For a woman, the stakes were different. If her partner sired another’s child, his infidelity could have been over in minutes. (OK, seconds.) But if he became emotionally involved with an- other woman, he might have abandoned wife No. 1. That would have made it harder for her to raise children. So women are evolutionarily programmed to become more distressed at emotional infidelity than sexual infidelity.
We are interested, in this piece, in the impulses to wander – not precisely in jealousy – but it makes sense that a jealous man would safeguard his reproductive success by engaging sexually with women other than his wife, no? And that a woman who didn’t trust her mate’s emotional presence would latch onto others in order to ensure there will be someone to support her and offspring?
The article, in addition, serves to level the playing field of wandering a little bit (after the damage done by articles and TV specials by Dr. Oz and others called “How to keep your man from cheating” and “How to tighten the collar around his throat till he can’t breathe” and things like that.)
To think of other relationships as distractions that ought to be severed in order to maintain the current relationship, as often prescribed to those with changing interests, does nothing but make individuals with these inclinations (men or women) wonder if their current relationship is indeed worth it. It makes them think about the doors their parents used to lock when they were kids, the clock that their elementary school teacher used to turn against the wall so that no one could count down to recess.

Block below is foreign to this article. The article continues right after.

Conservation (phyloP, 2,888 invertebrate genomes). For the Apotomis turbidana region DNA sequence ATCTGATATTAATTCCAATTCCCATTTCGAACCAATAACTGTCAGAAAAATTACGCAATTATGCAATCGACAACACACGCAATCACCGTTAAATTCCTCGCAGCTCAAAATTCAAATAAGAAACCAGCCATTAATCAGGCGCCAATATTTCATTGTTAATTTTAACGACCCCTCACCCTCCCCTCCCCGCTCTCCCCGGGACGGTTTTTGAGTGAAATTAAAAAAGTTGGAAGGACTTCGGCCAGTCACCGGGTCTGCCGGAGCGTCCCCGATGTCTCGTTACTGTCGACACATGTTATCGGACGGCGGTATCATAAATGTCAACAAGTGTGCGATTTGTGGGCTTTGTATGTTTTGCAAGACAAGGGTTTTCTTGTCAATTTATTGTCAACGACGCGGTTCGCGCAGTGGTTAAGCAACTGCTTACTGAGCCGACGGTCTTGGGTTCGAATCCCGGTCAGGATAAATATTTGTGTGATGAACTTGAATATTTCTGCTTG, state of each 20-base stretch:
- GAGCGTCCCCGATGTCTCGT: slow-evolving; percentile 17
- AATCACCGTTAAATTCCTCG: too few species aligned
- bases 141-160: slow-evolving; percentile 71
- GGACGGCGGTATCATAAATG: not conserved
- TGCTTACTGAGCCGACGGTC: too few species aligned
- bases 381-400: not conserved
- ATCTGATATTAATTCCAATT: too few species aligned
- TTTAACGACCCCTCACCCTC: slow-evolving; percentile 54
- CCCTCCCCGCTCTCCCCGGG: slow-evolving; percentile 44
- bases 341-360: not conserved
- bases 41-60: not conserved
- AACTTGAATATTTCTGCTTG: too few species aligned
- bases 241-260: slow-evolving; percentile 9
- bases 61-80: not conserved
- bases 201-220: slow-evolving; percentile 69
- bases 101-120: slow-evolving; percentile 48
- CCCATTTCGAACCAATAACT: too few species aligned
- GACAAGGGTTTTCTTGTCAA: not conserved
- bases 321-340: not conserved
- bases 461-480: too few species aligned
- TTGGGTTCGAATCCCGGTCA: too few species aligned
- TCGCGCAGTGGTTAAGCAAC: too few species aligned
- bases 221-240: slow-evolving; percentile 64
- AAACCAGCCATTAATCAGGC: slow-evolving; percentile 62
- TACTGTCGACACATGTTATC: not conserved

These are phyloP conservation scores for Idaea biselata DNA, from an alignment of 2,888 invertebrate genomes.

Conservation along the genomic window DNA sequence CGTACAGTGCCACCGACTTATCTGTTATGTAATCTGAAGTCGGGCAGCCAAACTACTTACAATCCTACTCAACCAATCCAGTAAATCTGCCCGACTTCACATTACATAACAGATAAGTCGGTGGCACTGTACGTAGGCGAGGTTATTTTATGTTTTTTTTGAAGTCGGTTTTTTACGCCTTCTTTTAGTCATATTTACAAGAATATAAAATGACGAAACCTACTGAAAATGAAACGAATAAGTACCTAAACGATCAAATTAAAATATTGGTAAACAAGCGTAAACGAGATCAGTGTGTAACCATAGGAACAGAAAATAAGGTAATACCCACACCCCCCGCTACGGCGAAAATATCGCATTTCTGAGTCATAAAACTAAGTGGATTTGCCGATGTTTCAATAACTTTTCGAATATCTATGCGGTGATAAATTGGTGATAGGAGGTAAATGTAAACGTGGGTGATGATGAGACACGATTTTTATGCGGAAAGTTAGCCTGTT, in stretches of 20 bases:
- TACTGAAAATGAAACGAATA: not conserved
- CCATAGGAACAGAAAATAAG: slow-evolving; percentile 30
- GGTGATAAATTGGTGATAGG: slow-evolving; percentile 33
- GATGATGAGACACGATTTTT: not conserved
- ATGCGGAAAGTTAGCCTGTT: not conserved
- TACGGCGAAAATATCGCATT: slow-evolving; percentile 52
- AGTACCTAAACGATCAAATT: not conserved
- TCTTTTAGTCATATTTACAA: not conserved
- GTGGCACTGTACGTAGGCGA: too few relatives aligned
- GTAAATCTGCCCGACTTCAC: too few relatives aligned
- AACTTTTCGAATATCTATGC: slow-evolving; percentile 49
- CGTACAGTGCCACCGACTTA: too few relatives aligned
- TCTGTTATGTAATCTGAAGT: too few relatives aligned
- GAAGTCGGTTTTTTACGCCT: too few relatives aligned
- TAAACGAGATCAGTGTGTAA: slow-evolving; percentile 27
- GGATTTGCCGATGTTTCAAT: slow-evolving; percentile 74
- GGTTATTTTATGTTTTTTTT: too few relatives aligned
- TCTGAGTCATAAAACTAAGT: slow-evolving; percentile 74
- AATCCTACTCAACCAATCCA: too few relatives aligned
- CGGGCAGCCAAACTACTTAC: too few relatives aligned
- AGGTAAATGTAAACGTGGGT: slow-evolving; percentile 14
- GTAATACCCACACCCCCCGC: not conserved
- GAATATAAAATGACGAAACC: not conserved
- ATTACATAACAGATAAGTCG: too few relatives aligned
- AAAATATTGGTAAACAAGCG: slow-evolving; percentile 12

The truth is simple to these individuals – if what’s behind the locked door is truly good for them then it means the current relationship is bad for them. To not know, on the other hand, is simply to not know, and you can imagine the look on a kid who is made to sit in a classroom and wait for a recess time that is TBA.